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samzenpus from the narrowing-it-down dept.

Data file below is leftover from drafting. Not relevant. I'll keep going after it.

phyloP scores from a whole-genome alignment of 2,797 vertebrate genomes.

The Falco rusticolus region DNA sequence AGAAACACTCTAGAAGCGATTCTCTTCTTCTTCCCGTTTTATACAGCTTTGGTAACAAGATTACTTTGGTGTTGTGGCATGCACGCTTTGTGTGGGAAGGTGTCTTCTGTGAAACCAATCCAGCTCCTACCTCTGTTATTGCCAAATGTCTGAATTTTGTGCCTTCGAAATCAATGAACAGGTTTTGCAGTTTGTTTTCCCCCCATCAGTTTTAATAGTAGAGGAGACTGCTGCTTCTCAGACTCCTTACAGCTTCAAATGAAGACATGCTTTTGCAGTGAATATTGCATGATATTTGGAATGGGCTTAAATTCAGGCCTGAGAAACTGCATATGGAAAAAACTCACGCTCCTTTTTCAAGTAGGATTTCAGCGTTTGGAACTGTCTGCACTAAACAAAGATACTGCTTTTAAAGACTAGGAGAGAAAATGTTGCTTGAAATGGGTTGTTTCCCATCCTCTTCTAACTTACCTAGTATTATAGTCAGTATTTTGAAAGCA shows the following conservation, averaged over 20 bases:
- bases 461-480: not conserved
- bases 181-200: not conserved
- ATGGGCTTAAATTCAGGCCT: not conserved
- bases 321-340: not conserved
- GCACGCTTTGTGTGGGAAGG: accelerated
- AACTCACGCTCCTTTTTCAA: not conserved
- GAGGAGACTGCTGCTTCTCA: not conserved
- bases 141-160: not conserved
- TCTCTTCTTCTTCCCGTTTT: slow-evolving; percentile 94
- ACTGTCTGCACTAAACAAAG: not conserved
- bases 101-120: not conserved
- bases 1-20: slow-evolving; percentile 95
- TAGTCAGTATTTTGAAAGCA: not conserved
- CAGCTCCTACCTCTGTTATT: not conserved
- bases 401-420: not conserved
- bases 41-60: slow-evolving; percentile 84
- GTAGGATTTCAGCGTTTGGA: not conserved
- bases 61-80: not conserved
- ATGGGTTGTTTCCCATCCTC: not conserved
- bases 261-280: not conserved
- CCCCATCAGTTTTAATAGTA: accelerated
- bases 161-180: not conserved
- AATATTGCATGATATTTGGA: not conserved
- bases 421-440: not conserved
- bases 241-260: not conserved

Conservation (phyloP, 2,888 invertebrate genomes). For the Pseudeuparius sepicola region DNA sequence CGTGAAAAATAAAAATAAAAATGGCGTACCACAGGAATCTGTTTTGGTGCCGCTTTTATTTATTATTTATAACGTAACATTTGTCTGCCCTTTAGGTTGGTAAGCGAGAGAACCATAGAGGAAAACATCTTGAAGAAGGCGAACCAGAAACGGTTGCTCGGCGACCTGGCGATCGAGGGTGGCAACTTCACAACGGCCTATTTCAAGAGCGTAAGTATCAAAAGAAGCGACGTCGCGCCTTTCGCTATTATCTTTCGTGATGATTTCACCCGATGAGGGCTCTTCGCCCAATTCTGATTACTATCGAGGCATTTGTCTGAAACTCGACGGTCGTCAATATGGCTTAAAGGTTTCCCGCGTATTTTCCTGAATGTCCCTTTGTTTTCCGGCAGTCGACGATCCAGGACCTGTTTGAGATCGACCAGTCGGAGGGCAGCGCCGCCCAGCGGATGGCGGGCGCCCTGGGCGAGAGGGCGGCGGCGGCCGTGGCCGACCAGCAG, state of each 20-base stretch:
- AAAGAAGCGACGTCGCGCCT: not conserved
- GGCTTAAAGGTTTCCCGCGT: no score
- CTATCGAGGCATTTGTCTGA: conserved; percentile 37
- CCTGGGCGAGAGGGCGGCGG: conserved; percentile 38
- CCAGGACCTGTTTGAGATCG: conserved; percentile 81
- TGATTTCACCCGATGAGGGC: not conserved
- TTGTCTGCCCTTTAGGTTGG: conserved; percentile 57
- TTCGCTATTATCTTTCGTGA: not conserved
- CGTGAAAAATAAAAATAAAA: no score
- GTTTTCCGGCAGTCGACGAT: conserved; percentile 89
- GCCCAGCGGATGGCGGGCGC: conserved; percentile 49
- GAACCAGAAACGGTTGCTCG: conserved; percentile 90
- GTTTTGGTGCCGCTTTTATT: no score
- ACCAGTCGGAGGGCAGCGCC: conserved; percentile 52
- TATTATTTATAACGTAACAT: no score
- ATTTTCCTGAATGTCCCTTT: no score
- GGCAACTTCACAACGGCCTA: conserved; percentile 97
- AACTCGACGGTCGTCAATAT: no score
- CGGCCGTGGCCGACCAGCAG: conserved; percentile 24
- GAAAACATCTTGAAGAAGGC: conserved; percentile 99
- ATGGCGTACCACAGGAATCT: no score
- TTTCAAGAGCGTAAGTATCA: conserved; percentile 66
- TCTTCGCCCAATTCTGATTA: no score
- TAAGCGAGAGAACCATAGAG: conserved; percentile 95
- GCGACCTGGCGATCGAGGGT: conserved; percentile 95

vinces99 writes "Researchers have developed a new method that can look at a specific segment of DNA and pinpoint a single mutation, which could help diagnose and treat diseases such as cancer and tuberculosis. These small changes can be the root of a disease or the reason some infectious diseases resist certain antibiotics. The findings were published online July 28 in the journal Nature Chemistry. 'We've really improved on previous approaches because our solution doesn't require any complicated reactions or added enzymes, it just uses DNA,' said lead author Georg Seelig, a University of Washington assistant professor of electrical engineering and of computer science and engineering. 'This means that the method is robust to changes in temperature and other environmental variables, making it well-suited for diagnostic applications in low-resource settings.' The researchers designed probes that can pick out mutations in a single base pair in a target stretch of DNA. The probes allow researchers to look in much more detail for variations in long sequences up to 200 base pairs while current methods can detect mutations in stretches of up to only 20."
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